Macbeth’s Impatience and The Witches Goading

Macbeth is a man who wants something he cannot properly have.

If he was ever to become King legitimately, (had he refrained from his crime), maybe his “grapes would have ripened.” But as it stood in this story, they turned out to be as sour as his reign.

If grapes can stand as a metaphor for attaining the crown, the mischievous witches were dangling sour grapes in front of a starving foxe’s face to mislead him into thinking there was a satisfying snack in store; unfortunately the fox couldn’t distinguish between ripe and unripe ones; still jumping for them, he ate them and was shown that they were nasty, sour & unsatisfying.

As he was distracted trying to swallow these gross grapes which struggled to go down his throat, he fell into a trap and eventually starved.

Figuratively speaking, this is what happened to Macbeth; what Macbeth saw looked like tasty fruit; it just didn’t turn out to be. He might have become a great king and certainly had hope of that, but it wasn’t his time yet. Macbeth embraced enthusiastically his future as King but ultimately failed to acknowledge the fact that he was abundantly lost in delusion and in a state of utter “unripeness.”

After falling for the witches deceitful promises, Macbeth embraces the idea of attaining something he cannot properly have. He was tricked into procuring his own downfall through the stimulation of ambition for something out of his reach; The Weird Sisters knew his credulity for matters superstitious as a “foregone conclusion,” & from this he wasn’t level-headed enough to eschew it.

Naive and subsequently evil; just plain evil.

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The Speech That Sums It All Up In “The Two Noble Kinsmen”

If the epilogue to the Tempest is Shakespeare’s official farewell to the theatre, then the last speech of TTNK (not including the epilogue strongly presumed to be authored by Fletcher) is Shakespeare’s ultimate farewell of farewells; it is likely that, other than his will, it is the last thing he wrote. It is a speech that ranks as one of the most momentous in the canon as it summarizes one of the most profound and ultimate truths life:  the inherennt uncertainty & vicissitudinousness of fortune. It is render’d in poetic terms unmatch’d by any:

[5.4 lines 123-136] A day or two

Let us look sadly, and give grace unto

The funeral of Arcite, in whose end

The visages of bridegrooms we’ll put on

And smile with Palamon; for whom an hour,

But one hour since, I was as dearly sorry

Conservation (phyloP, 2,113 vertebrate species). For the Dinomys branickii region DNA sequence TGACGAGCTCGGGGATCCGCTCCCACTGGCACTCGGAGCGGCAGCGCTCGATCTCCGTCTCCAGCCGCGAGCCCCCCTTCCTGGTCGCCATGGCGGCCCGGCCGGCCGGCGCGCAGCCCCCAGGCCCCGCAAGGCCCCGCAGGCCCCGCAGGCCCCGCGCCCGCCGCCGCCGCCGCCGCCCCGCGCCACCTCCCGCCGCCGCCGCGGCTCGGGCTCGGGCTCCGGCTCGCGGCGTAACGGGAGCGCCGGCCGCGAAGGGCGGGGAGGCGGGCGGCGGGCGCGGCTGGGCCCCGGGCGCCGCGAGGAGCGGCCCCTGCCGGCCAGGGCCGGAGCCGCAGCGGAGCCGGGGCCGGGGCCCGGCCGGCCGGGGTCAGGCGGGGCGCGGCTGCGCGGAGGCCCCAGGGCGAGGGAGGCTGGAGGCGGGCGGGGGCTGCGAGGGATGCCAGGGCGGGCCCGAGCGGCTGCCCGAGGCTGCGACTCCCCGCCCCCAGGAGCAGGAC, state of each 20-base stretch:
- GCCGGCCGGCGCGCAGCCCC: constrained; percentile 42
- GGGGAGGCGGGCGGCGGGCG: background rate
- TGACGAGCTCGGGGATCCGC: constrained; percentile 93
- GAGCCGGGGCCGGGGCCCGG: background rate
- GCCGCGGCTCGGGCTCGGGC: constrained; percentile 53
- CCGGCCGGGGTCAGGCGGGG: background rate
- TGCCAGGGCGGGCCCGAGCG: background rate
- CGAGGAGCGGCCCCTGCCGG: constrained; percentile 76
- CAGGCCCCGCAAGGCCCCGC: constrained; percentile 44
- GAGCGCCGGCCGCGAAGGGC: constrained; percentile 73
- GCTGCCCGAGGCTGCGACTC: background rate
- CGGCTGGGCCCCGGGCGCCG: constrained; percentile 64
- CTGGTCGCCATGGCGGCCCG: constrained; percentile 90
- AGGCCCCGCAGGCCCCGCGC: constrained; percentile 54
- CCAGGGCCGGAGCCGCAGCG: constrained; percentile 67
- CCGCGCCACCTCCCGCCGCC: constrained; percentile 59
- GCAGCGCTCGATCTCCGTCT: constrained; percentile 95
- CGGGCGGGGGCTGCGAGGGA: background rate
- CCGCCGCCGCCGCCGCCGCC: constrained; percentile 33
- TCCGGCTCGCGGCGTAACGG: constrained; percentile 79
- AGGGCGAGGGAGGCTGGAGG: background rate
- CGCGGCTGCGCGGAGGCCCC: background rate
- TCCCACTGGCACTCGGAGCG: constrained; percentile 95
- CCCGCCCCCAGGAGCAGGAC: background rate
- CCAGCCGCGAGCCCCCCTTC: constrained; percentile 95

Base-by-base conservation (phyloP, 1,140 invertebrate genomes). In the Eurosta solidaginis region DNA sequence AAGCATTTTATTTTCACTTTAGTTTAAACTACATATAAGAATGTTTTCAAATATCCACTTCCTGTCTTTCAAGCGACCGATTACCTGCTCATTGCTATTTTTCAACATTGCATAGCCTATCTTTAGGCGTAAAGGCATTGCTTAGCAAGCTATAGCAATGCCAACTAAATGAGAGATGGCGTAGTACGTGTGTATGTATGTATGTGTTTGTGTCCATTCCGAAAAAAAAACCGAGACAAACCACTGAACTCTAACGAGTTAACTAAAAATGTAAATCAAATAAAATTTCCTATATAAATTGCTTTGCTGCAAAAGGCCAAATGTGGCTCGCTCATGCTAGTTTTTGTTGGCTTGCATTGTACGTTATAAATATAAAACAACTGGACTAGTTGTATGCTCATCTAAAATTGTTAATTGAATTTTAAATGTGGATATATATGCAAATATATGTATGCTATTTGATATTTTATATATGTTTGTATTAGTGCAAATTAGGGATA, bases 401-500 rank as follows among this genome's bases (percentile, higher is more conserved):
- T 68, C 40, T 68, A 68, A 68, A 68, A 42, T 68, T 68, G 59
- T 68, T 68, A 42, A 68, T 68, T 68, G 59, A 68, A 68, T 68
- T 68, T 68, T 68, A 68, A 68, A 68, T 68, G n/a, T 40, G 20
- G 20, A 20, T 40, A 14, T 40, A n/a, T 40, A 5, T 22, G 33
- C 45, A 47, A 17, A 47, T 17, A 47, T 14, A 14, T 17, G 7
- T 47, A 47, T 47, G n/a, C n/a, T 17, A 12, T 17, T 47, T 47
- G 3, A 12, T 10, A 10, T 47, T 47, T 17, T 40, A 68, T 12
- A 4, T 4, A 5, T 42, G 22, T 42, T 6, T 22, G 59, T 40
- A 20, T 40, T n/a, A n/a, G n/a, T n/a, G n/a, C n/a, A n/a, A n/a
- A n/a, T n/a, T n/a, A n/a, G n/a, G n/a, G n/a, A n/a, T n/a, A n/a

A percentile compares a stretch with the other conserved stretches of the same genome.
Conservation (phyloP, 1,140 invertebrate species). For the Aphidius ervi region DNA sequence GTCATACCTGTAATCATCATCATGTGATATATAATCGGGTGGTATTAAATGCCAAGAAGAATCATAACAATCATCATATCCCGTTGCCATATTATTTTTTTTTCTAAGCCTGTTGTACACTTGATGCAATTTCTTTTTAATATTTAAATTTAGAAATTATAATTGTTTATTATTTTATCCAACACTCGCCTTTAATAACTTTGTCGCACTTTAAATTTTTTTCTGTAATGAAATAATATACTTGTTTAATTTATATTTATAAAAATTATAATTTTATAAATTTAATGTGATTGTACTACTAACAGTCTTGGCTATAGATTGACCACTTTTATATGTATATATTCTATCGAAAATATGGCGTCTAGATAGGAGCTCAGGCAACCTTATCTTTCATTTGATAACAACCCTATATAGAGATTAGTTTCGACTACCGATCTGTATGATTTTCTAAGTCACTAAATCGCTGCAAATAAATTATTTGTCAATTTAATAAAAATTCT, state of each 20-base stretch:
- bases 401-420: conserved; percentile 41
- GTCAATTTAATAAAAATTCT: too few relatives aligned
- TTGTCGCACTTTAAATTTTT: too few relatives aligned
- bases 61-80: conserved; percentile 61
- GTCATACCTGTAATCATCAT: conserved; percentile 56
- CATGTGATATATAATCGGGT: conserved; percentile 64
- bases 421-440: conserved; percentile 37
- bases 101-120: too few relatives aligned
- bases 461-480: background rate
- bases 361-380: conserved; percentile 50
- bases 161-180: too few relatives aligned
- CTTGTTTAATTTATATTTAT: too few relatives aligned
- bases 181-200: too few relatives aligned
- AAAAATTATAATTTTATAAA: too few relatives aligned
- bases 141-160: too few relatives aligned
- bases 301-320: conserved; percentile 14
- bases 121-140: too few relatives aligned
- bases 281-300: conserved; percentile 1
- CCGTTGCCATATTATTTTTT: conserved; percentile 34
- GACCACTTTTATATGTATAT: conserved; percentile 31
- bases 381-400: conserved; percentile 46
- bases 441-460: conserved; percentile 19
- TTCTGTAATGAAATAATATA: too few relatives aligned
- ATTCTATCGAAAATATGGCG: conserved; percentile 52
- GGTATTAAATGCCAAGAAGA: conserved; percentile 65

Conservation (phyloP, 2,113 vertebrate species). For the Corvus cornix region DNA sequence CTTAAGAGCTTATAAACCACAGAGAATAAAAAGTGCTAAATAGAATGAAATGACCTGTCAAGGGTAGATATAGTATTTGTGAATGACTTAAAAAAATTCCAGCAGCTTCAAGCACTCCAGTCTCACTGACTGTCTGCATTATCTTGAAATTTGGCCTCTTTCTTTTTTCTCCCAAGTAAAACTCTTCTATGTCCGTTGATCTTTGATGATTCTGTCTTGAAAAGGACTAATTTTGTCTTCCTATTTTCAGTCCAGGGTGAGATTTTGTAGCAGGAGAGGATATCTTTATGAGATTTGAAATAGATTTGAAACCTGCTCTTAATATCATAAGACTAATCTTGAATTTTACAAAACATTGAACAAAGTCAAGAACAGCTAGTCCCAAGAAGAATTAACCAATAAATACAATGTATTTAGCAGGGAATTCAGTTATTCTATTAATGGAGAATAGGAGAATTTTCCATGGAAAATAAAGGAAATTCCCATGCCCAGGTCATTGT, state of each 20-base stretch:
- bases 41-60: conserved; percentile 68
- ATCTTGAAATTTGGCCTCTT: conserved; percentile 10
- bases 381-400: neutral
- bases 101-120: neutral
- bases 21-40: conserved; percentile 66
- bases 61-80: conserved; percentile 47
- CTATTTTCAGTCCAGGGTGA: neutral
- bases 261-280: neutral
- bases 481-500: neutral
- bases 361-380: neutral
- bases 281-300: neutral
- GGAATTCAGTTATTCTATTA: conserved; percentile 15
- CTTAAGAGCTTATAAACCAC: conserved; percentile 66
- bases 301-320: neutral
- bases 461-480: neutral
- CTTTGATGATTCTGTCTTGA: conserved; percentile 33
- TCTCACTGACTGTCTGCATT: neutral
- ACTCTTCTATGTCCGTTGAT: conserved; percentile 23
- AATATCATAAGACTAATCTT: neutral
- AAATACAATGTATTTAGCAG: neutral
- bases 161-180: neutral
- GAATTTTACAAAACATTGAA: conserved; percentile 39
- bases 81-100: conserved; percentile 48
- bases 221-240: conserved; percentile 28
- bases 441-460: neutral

As glad of Arcite; and am now as glad

As for him sorry. O you heavenly charmers,

What things you make of us! For what we lack,

We laugh, for what we have, are sorry; still

Are children in some kind. Let us be thankful

For that which is, and with you, leave dispute

That are above our question. Let’s go off,

And bear us like the time.

I think it’s heartwarming to note that the last speech Shakespeare ever wrote leaves us with the Bard’s impression of what it means to be truly grateful for our lives. Shakespeare certainly realized that he had lived an incredible life and here two years before his death, he promulgates his gratitude: “Let us be thankful for that which is, and,…leave dispute that are above our question.”

What a beautiful paradigm for us to live by as we navigate through this crazy adventure we call life; continuing to discover and re-discover what it means to be human. We thank you so very much, William Shakespeare, Sweet Swan of Avon!

Hamlet and Ourselves

Melancholy possesses Hamlet in a way that makes us feel he must have been very close with his father; although he doesn’t mention any specifics regarding their time together, he does give us a glimpse into how hard this loss hits him:

“I have that within which passes show, these but the trappings and the suits of woe.”

Hamlet is telling us that what he feels is something beyond what can be demonstrated. Perhaps he is bitter because he never got to say a final goodbye, or maybe he is struck by the thought of never seeing his father’s living face again:

“I shall not look upon his like again.”

Whatever it is, the young Hamlet we meet in this play is a much different one than the one we might have met in Wittenberg.

Hamlet shuts down; he gives up school, [forgoes] “all customs of exercises,”& becomes a murderer.

If by chance Hamlet were to survive the action of the play and be tried for the murder of Claudius and Polonius, his defense would be laughable.